CHAPEL HILL, N.C. --- Luke Maye’s freshman season begins this fall as a legacy recruit of sorts. His father, Mark, was a record-setting quarterback for the Tar Heels in the mid-1980s, while his mother, Aimee, received her degree from UNC after a promising high school basketball career. Those familiar bonds are not why programs such as Clemson and Davidson offered Maye scholarships, or why programs such as Virginia, Georgia Tech and Notre Dame expressed interest.
The 6-foot-7, 227-pound forward provides versatility in his ability to rebound down low and his ability to knock down perimeter shots, as well as under-appreciated assets in the form of good hands and quality court vision. Maye joins a roster currently two-deep at the forward positions, although Roy Williams has shown a willingness throughout his coaching career to play reserves in critical games, provided they take instruction well and excel in practice settings.
HIGH SCHOOL INSIDER
By Jason Groube, Hough HS
I talked to him, texting back and forth to see how his semester was going, and he said it’s going really well. He said he’s been working real hard in the weight room and he feels like he has a shot at getting some play time. I think with his ability to shoot the ball, that’s one of the things they’re going to utilize.
With his size and his ability to rebound the basketball, I think he’s going to present some matchup problems. More schools are going to the stretch four. Carolina can really use some shooting and I think that’s going to be his ticket. He’s just got a tremendous heart, tremendous desire and he just plays hard all the time. He’s the type of player who is going to be playing with a chip on his shoulder, to come in there and make some waves.
By Jacoby Davis, Team United
The thing about Luke is just that he’s such a tough kid. He played well during EYBL (AAU) and he went up against the best players in the country. I think he’ll want to come in at UNC and show that he belongs. Luke can really stroke the basketball from the outside. I think that’s how he’ll get on the court. But, he does more than that. He’s an excellent rebounder for his position and has really great hands.
By Rob Harrington
Maye projects as the fifth big man in the rotation for 2015-16. He’s sturdily built and likely will be the best three-point shooter of all UNC’s big men, but he also may struggle with the adjustment to college basketball as many freshmen do. He was a post player in high school but will need to evolve into a stretch four in order to compensate for a relative length and athleticism deficit, and that process is likely to require time. Ultimately, Maye projects as an effective contributor on that basis — and he may be pressed into action this season, depending on injury and fouling issues.
Xs & Os INSIDER
By Tyler Brooks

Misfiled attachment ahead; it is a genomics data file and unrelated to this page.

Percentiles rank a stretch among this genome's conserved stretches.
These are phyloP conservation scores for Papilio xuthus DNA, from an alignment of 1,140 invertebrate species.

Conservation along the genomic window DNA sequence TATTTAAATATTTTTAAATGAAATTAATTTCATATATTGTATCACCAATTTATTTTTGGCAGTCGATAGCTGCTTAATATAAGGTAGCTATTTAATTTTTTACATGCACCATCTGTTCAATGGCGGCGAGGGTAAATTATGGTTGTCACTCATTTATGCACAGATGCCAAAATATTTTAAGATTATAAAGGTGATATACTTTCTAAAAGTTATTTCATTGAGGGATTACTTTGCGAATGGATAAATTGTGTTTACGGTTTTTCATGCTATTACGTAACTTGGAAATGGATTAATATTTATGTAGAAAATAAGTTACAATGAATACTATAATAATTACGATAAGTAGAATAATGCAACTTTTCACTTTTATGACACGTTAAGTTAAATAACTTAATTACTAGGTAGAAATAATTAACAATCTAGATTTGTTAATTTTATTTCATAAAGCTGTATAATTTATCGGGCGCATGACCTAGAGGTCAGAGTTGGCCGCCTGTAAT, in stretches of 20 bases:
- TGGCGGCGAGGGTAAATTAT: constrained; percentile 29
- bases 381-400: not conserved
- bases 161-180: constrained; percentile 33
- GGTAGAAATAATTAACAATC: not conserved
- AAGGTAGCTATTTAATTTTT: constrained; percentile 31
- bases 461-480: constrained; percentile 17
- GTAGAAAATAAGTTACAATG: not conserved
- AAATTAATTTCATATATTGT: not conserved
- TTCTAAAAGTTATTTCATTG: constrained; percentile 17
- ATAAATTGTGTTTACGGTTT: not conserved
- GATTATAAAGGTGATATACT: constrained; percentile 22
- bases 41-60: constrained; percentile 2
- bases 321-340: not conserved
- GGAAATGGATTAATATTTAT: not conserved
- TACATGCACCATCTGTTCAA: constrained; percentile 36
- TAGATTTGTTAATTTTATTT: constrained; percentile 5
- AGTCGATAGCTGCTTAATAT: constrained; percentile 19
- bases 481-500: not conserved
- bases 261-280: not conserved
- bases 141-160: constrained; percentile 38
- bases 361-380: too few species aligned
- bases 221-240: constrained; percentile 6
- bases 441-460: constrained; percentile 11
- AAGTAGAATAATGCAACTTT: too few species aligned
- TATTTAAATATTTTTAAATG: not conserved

Maye is the first Tar Heel to fill the role of stretch 4 in eleven years, the first since the Marvin Williams/Jawad Williams duo. Given the improvisational and creative nature of UNC’s freelance offense and in the unconstrained space and motion structure of its zone offense, Maye could find quality opportunities and contribute offensively. His skillset also lends itself well within Carolina’s secondary break as he can spot up from the top of the key as the trailing big man. Even if the shooting window isn’t there, his presence should stretch the defense to create a wider passing lane into the post. Defensively, he may slightly struggle from a tangible perspective. His quality intangibles, however, will allow him to account for some of his physical limitations.
By Adrian Atkinson
As a prep, Maye has been lauded for a couple key attributes: 1) his ability to stretch the floor as a post player; and 2) his ability to rebound the basketball, particularly on the defensive end. Assuming that those traits carry over to Chapel Hill (and it is certainly possible that Maye’s lack of ACC-caliber size/athleticism in the post will hinder his defensive rebounding impact), Maye will join a very exclusive club of Carolina post players who combined those traits.
Since the advent of the three-point arc in 1986-87, here’s a list of UNC’s “stretch 4s (or 5s)” along with their 3-point and defensive rebounding numbers:
Joe Wolf 1987: 57.5 3Pt%, 10.8 3PtA Rate, 17.2 DR%
Pete Chilcutt 1990: 40.0 3Pt%, 11.7 3PtA Rate, 17.8 DR%
Jerry Stackhouse 1995: 41.1 3Pt%, 21.6 3PtA Rate, 15.2 DR%
Jason Capel 2002: 31.0 3Pt%, 45.2 3PtA Rate, 19.0 DR%
Jawad Williams 2003: 33.1 3Pt%, 33.5 3PtA Rate, 13.2 DR%
David Noel 2003: 28.1 3Pt%, 34.3 3PtA Rate, 11.6 DR%
Jawad Williams 2004: 30.5 3Pt%, 21.3 3PtA Rate, 11.7 DR%
Jawad Williams 2005: 38.1 3Pt%, 31.9 3PtA Rate, 10.7 DR%
Marvin Williams 2005: 43.2 3Pt%, 17.8 3PtA Rate, 21.5 DR%
David Noel 2006: 42.4 3Pt%, 31.0 3PtA Rate, 13.4 DR%
P.J. Hairston 2013: 39.6 3Pt%, 61.0 3PtA Rate, 11.2 DR%
Considering that the average ACC power forward has a DR% of 15.0, there aren’t many players on that list who both shot like a wing and cleaned the glass like a post. Hairston, Jawad Williams, and Noel never rebounded nearly as well as a true 4. Even Stackhouse, for all his talent and athleticism, barely did. Wolf, Chilcutt, and Marvin Williams are three examples of players who shot well from behind the arc while maintaining above-average (to excellent) DR%’s—and even those three did so with relatively few 3-point attempts. While Maye doesn’t figure to have that type of an impact—especially as a freshman—it will be interesting to see how UNC uses a player with his skillset.
(J.B. Cissell, Evan Daniels, Sherrell McMillan, Jack Morton, and Ben Sherman contributed to this feature.)